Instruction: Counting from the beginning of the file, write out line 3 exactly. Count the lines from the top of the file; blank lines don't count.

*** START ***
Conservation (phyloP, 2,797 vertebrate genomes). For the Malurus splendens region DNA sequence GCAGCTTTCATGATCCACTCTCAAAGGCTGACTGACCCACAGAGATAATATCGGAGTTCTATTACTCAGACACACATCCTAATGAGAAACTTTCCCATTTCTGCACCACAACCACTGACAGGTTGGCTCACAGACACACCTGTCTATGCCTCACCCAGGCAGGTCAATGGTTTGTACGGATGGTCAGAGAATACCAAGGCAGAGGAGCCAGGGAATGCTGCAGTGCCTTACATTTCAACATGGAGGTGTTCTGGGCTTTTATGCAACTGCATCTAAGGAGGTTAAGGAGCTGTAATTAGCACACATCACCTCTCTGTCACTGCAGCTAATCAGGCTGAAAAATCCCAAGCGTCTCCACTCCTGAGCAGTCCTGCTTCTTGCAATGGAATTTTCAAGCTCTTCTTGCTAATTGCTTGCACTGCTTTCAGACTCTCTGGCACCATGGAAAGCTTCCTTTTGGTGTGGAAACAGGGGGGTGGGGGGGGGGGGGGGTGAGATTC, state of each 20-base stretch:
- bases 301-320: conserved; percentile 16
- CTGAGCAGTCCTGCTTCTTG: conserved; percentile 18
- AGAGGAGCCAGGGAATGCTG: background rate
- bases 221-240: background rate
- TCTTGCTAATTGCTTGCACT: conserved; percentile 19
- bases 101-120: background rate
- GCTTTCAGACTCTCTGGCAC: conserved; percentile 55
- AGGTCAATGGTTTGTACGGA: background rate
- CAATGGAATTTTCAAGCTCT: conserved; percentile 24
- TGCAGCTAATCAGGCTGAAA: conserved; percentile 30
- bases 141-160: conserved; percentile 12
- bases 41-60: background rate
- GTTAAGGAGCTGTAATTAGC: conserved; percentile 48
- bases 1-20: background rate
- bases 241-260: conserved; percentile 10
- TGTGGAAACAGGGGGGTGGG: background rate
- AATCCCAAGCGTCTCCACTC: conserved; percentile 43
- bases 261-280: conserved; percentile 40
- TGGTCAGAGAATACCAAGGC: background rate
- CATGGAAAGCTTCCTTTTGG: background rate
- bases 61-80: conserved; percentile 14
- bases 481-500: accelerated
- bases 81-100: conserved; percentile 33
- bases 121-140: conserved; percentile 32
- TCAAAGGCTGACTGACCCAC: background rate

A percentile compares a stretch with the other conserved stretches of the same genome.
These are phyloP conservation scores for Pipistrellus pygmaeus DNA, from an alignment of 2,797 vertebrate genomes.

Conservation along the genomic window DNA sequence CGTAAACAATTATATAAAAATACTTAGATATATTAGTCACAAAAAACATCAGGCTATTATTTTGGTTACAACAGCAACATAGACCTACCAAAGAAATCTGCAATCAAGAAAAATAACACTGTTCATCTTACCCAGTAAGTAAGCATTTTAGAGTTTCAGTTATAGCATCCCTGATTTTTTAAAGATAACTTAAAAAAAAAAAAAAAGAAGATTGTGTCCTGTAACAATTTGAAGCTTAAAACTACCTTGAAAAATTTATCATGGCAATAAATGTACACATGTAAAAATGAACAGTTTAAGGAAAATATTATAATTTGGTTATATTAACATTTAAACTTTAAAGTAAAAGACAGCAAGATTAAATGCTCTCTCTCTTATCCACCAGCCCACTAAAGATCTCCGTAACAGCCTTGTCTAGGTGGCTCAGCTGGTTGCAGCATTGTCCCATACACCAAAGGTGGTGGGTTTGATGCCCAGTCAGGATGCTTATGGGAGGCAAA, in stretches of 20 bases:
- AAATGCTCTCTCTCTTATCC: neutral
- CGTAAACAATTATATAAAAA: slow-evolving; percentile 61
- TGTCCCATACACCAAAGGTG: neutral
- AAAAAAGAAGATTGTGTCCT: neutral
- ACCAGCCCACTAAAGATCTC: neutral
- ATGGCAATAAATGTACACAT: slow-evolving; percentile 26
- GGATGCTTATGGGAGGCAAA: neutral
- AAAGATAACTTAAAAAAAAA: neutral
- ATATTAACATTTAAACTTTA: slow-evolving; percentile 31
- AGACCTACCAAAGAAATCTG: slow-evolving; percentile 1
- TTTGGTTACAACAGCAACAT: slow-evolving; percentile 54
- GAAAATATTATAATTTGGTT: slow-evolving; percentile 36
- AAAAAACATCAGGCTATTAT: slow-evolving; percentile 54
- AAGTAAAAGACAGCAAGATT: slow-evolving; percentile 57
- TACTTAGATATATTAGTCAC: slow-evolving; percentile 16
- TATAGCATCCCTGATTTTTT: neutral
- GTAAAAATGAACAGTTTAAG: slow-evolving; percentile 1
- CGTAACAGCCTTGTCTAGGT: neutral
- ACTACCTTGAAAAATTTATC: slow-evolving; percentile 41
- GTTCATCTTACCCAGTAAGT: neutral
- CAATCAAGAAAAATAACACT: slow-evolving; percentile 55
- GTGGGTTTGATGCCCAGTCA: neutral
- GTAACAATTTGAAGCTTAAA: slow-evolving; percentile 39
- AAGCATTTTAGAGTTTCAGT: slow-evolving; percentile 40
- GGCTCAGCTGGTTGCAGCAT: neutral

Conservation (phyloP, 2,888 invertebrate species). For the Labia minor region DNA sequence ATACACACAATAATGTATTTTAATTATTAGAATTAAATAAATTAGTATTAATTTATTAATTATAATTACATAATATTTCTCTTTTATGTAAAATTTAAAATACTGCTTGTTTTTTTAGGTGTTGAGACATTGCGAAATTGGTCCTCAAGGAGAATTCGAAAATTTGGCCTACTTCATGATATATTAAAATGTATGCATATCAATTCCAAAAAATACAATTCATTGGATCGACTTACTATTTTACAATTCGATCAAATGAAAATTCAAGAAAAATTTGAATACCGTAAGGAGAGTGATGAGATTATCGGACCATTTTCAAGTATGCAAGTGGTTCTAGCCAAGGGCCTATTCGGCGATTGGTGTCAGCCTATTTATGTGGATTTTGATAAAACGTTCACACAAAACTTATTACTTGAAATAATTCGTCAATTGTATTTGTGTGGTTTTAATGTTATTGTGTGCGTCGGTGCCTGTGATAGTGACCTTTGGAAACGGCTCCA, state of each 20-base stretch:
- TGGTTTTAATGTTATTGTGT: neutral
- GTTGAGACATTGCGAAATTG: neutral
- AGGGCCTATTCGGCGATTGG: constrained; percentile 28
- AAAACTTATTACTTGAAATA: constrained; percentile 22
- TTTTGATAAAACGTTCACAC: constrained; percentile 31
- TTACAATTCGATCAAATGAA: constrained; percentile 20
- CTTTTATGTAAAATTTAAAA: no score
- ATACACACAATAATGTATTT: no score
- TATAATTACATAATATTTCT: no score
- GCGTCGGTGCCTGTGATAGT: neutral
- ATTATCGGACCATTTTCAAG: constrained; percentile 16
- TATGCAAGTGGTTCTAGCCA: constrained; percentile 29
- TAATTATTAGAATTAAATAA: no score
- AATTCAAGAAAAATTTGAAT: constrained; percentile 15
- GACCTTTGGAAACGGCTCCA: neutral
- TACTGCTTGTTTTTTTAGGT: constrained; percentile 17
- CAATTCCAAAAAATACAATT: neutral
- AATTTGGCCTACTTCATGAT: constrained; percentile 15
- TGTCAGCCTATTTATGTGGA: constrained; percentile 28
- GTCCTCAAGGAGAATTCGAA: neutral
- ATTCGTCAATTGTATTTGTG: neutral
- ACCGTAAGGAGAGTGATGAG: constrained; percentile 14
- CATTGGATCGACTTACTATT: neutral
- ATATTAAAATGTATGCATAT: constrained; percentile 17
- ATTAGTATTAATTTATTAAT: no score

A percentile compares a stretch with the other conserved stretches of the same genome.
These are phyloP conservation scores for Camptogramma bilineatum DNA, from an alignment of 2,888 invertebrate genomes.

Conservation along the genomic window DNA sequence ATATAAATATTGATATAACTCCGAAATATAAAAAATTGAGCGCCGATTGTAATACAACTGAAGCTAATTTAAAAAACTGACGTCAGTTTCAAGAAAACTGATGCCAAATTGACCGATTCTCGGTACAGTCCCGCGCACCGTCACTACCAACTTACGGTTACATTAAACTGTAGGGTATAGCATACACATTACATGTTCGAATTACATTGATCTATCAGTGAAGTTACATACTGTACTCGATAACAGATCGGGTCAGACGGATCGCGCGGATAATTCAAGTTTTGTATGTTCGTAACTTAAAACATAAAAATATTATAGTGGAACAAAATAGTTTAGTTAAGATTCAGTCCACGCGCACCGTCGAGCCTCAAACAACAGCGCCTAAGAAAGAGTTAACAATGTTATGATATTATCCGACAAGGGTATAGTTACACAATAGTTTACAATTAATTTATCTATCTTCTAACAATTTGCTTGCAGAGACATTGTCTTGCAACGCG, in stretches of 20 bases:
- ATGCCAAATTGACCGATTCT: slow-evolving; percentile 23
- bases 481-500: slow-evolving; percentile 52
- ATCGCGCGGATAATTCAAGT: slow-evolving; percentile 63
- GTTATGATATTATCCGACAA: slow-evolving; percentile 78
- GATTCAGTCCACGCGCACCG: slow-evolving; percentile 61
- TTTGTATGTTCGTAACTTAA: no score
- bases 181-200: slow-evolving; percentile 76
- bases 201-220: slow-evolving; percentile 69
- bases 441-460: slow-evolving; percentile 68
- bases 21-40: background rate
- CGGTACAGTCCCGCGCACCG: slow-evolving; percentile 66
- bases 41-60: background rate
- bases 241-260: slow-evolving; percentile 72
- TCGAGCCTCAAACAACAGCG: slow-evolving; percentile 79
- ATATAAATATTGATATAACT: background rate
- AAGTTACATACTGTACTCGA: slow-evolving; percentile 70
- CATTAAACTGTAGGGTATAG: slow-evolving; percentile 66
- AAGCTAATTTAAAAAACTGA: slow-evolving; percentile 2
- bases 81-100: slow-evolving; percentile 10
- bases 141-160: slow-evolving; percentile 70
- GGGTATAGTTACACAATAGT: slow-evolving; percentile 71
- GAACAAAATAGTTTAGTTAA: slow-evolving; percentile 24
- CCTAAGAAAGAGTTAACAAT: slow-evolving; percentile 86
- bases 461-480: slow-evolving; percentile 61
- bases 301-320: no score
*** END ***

- CTGAGCAGTCCTGCTTCTTG: conserved; percentile 18